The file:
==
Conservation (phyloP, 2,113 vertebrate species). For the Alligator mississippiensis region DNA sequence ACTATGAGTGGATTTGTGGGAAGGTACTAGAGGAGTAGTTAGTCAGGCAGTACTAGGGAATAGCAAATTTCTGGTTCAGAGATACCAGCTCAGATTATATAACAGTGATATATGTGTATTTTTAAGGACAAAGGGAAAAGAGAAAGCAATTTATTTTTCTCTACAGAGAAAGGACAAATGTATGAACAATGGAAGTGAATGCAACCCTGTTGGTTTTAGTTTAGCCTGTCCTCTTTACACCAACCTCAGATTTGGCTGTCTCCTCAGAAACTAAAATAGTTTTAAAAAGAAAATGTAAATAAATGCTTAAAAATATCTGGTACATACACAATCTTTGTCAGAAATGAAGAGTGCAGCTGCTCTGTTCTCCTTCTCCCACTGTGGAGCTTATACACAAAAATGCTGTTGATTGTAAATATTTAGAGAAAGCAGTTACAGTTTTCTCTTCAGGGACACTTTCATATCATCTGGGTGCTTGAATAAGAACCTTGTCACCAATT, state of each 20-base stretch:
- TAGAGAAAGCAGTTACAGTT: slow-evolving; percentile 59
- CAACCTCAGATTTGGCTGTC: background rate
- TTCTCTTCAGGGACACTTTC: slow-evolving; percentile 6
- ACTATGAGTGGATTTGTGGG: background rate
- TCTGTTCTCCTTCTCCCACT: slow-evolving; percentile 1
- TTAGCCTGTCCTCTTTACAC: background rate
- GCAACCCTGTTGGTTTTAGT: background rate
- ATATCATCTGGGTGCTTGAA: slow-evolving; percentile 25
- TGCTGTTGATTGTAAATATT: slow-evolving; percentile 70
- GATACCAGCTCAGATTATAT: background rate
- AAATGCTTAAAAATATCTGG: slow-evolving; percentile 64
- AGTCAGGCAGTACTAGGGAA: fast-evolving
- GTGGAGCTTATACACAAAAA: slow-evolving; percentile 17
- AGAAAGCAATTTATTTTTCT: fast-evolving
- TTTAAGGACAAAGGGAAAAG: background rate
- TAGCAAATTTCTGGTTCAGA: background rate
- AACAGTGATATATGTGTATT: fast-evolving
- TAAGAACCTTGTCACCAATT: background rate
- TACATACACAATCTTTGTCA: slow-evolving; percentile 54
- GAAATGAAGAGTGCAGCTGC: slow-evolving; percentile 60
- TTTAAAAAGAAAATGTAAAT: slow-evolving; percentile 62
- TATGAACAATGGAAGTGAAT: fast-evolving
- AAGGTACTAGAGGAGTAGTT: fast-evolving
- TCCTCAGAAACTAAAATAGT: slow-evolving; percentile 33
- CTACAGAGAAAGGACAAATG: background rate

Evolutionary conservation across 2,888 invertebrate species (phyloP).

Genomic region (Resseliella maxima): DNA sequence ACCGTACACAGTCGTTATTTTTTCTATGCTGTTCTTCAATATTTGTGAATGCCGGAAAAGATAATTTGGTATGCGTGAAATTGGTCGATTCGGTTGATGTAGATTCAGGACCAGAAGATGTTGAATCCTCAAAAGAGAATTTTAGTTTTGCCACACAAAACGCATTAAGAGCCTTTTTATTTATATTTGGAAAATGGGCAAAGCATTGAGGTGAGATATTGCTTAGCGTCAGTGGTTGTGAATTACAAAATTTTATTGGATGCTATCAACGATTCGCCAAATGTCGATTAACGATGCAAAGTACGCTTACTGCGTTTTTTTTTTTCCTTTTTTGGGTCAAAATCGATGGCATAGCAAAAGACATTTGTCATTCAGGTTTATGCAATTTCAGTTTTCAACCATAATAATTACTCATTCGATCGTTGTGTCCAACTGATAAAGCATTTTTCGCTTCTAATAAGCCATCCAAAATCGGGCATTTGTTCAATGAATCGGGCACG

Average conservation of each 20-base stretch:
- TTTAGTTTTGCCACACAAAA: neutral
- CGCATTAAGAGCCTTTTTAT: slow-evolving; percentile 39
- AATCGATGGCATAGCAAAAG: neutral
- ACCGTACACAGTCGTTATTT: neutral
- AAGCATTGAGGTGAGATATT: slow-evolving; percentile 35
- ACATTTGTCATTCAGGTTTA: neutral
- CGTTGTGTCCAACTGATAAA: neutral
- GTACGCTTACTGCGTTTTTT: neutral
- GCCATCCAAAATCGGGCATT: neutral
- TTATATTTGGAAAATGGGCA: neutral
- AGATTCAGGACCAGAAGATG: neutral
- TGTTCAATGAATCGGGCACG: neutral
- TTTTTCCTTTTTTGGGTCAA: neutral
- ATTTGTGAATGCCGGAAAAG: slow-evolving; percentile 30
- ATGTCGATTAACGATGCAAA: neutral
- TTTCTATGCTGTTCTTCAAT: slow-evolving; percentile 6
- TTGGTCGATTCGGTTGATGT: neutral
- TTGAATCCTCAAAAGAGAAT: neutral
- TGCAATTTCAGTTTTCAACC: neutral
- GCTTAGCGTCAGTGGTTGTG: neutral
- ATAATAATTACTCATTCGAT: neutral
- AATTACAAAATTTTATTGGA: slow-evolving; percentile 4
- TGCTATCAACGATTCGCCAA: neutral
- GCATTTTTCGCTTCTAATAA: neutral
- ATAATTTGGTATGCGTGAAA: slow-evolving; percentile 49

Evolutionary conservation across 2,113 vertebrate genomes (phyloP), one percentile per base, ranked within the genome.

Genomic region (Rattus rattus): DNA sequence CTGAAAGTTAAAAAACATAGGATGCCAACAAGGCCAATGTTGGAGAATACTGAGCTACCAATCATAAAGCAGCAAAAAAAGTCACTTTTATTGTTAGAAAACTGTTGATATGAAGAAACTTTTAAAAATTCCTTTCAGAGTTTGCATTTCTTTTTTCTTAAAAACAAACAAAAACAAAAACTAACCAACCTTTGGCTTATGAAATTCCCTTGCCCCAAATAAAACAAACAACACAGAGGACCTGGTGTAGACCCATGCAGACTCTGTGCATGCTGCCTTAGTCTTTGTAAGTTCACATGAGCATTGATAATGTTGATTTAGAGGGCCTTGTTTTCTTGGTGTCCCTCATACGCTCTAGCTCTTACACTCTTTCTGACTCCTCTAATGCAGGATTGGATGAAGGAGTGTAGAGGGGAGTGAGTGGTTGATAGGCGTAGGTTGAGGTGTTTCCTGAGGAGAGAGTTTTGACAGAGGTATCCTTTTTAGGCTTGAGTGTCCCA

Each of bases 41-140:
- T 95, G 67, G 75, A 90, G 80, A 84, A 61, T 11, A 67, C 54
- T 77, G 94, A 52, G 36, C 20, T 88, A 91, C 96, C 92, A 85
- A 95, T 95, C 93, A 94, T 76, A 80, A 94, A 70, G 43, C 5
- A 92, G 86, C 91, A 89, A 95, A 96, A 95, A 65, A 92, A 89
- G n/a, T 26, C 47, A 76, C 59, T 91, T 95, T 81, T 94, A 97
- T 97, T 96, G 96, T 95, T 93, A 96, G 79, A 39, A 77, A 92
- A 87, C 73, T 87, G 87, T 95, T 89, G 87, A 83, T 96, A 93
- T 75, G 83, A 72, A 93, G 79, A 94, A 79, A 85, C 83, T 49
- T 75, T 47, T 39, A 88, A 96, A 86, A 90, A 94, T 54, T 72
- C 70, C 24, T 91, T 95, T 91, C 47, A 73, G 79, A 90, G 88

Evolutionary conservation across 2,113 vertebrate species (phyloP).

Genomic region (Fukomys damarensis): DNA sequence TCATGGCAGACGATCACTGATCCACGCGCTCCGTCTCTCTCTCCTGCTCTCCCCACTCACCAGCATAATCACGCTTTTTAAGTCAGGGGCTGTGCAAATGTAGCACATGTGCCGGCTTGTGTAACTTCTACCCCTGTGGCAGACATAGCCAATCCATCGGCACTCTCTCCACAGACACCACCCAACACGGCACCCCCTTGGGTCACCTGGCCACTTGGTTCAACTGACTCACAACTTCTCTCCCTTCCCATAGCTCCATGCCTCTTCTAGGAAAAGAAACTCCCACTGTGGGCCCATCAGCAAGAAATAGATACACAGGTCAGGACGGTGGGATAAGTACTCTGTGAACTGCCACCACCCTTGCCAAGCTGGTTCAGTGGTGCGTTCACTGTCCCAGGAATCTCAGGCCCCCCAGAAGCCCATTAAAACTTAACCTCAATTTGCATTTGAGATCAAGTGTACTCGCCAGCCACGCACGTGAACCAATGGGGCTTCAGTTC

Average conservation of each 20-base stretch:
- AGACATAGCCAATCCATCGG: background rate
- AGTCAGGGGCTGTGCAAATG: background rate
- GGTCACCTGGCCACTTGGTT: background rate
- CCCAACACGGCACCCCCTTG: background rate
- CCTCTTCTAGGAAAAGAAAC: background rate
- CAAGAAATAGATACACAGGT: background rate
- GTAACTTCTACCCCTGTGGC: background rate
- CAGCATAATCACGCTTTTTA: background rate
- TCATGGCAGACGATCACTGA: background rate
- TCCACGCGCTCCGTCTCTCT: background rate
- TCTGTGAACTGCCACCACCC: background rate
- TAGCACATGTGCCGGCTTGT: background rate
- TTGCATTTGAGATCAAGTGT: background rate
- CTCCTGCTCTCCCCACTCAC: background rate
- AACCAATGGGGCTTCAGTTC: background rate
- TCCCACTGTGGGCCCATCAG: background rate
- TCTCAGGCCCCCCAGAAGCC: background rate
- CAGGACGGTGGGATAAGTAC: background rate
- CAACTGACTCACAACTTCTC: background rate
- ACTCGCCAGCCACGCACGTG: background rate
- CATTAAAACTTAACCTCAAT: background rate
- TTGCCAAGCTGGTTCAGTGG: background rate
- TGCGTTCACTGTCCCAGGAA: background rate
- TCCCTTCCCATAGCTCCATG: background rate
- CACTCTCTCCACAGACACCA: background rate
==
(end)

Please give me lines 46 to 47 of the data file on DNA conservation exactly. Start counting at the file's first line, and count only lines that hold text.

- TTGGTCGATTCGGTTGATGT: neutral
- TTGAATCCTCAAAAGAGAAT: neutral